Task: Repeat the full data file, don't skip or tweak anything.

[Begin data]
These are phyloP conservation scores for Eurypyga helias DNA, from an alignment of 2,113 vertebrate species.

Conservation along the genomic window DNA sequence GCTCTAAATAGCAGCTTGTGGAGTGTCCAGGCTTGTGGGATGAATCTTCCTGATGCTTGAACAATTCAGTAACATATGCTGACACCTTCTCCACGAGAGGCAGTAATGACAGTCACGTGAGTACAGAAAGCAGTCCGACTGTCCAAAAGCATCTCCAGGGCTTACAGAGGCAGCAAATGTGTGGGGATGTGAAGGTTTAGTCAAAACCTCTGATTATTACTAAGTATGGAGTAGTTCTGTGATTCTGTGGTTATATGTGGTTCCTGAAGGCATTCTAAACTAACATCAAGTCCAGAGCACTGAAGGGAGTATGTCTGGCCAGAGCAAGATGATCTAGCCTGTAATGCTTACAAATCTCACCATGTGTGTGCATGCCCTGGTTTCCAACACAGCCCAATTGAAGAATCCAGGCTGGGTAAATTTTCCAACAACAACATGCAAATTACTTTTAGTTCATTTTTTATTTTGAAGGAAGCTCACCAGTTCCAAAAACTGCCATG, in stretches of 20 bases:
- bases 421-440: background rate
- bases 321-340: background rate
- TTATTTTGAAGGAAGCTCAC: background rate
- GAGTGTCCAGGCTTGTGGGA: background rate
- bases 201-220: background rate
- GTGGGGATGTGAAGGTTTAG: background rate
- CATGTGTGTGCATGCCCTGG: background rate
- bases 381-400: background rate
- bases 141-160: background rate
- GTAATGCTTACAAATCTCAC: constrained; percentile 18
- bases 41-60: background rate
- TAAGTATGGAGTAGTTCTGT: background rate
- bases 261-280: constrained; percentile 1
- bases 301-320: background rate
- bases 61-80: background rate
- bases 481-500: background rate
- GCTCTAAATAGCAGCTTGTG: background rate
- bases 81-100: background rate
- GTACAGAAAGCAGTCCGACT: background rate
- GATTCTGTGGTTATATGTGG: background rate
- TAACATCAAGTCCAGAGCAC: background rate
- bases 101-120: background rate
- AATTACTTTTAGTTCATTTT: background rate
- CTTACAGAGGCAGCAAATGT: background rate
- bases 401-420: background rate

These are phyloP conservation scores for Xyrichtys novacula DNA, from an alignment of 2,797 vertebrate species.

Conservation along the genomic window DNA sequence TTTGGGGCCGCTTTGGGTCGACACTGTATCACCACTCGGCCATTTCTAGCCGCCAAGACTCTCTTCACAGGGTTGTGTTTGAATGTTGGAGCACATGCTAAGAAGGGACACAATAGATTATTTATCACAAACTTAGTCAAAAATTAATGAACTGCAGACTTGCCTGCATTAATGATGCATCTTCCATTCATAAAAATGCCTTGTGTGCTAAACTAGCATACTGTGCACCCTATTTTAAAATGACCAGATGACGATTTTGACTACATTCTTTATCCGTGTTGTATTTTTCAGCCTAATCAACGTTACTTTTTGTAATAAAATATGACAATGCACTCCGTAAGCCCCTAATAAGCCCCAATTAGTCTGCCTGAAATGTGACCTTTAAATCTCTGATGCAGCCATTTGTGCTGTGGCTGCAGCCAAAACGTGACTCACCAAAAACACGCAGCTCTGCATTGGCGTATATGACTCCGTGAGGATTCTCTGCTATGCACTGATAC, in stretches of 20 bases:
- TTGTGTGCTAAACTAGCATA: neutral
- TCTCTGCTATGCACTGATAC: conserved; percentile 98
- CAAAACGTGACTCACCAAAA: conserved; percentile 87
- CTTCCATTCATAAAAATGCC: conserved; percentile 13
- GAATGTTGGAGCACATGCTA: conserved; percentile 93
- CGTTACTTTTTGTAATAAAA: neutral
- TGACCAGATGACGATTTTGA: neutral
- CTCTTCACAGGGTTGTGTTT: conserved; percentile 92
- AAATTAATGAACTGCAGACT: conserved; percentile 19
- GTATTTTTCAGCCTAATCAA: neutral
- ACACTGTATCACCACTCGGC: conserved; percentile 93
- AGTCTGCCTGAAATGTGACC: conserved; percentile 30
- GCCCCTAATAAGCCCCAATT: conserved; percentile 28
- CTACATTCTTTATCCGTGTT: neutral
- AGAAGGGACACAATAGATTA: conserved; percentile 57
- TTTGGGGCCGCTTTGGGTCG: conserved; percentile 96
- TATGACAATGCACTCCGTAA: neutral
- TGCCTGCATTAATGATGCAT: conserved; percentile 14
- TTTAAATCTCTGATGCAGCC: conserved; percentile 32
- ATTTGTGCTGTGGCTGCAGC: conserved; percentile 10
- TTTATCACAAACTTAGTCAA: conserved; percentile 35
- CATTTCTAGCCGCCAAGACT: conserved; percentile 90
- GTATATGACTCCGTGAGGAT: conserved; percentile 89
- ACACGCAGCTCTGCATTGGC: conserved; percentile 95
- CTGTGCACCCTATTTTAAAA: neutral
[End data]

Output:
These are phyloP conservation scores for Eurypyga helias DNA, from an alignment of 2,113 vertebrate species.

Conservation along the genomic window DNA sequence GCTCTAAATAGCAGCTTGTGGAGTGTCCAGGCTTGTGGGATGAATCTTCCTGATGCTTGAACAATTCAGTAACATATGCTGACACCTTCTCCACGAGAGGCAGTAATGACAGTCACGTGAGTACAGAAAGCAGTCCGACTGTCCAAAAGCATCTCCAGGGCTTACAGAGGCAGCAAATGTGTGGGGATGTGAAGGTTTAGTCAAAACCTCTGATTATTACTAAGTATGGAGTAGTTCTGTGATTCTGTGGTTATATGTGGTTCCTGAAGGCATTCTAAACTAACATCAAGTCCAGAGCACTGAAGGGAGTATGTCTGGCCAGAGCAAGATGATCTAGCCTGTAATGCTTACAAATCTCACCATGTGTGTGCATGCCCTGGTTTCCAACACAGCCCAATTGAAGAATCCAGGCTGGGTAAATTTTCCAACAACAACATGCAAATTACTTTTAGTTCATTTTTTATTTTGAAGGAAGCTCACCAGTTCCAAAAACTGCCATG, in stretches of 20 bases:
- bases 421-440: background rate
- bases 321-340: background rate
- TTATTTTGAAGGAAGCTCAC: background rate
- GAGTGTCCAGGCTTGTGGGA: background rate
- bases 201-220: background rate
- GTGGGGATGTGAAGGTTTAG: background rate
- CATGTGTGTGCATGCCCTGG: background rate
- bases 381-400: background rate
- bases 141-160: background rate
- GTAATGCTTACAAATCTCAC: constrained; percentile 18
- bases 41-60: background rate
- TAAGTATGGAGTAGTTCTGT: background rate
- bases 261-280: constrained; percentile 1
- bases 301-320: background rate
- bases 61-80: background rate
- bases 481-500: background rate
- GCTCTAAATAGCAGCTTGTG: background rate
- bases 81-100: background rate
- GTACAGAAAGCAGTCCGACT: background rate
- GATTCTGTGGTTATATGTGG: background rate
- TAACATCAAGTCCAGAGCAC: background rate
- bases 101-120: background rate
- AATTACTTTTAGTTCATTTT: background rate
- CTTACAGAGGCAGCAAATGT: background rate
- bases 401-420: background rate

These are phyloP conservation scores for Xyrichtys novacula DNA, from an alignment of 2,797 vertebrate species.

Conservation along the genomic window DNA sequence TTTGGGGCCGCTTTGGGTCGACACTGTATCACCACTCGGCCATTTCTAGCCGCCAAGACTCTCTTCACAGGGTTGTGTTTGAATGTTGGAGCACATGCTAAGAAGGGACACAATAGATTATTTATCACAAACTTAGTCAAAAATTAATGAACTGCAGACTTGCCTGCATTAATGATGCATCTTCCATTCATAAAAATGCCTTGTGTGCTAAACTAGCATACTGTGCACCCTATTTTAAAATGACCAGATGACGATTTTGACTACATTCTTTATCCGTGTTGTATTTTTCAGCCTAATCAACGTTACTTTTTGTAATAAAATATGACAATGCACTCCGTAAGCCCCTAATAAGCCCCAATTAGTCTGCCTGAAATGTGACCTTTAAATCTCTGATGCAGCCATTTGTGCTGTGGCTGCAGCCAAAACGTGACTCACCAAAAACACGCAGCTCTGCATTGGCGTATATGACTCCGTGAGGATTCTCTGCTATGCACTGATAC, in stretches of 20 bases:
- TTGTGTGCTAAACTAGCATA: neutral
- TCTCTGCTATGCACTGATAC: conserved; percentile 98
- CAAAACGTGACTCACCAAAA: conserved; percentile 87
- CTTCCATTCATAAAAATGCC: conserved; percentile 13
- GAATGTTGGAGCACATGCTA: conserved; percentile 93
- CGTTACTTTTTGTAATAAAA: neutral
- TGACCAGATGACGATTTTGA: neutral
- CTCTTCACAGGGTTGTGTTT: conserved; percentile 92
- AAATTAATGAACTGCAGACT: conserved; percentile 19
- GTATTTTTCAGCCTAATCAA: neutral
- ACACTGTATCACCACTCGGC: conserved; percentile 93
- AGTCTGCCTGAAATGTGACC: conserved; percentile 30
- GCCCCTAATAAGCCCCAATT: conserved; percentile 28
- CTACATTCTTTATCCGTGTT: neutral
- AGAAGGGACACAATAGATTA: conserved; percentile 57
- TTTGGGGCCGCTTTGGGTCG: conserved; percentile 96
- TATGACAATGCACTCCGTAA: neutral
- TGCCTGCATTAATGATGCAT: conserved; percentile 14
- TTTAAATCTCTGATGCAGCC: conserved; percentile 32
- ATTTGTGCTGTGGCTGCAGC: conserved; percentile 10
- TTTATCACAAACTTAGTCAA: conserved; percentile 35
- CATTTCTAGCCGCCAAGACT: conserved; percentile 90
- GTATATGACTCCGTGAGGAT: conserved; percentile 89
- ACACGCAGCTCTGCATTGGC: conserved; percentile 95
- CTGTGCACCCTATTTTAAAA: neutral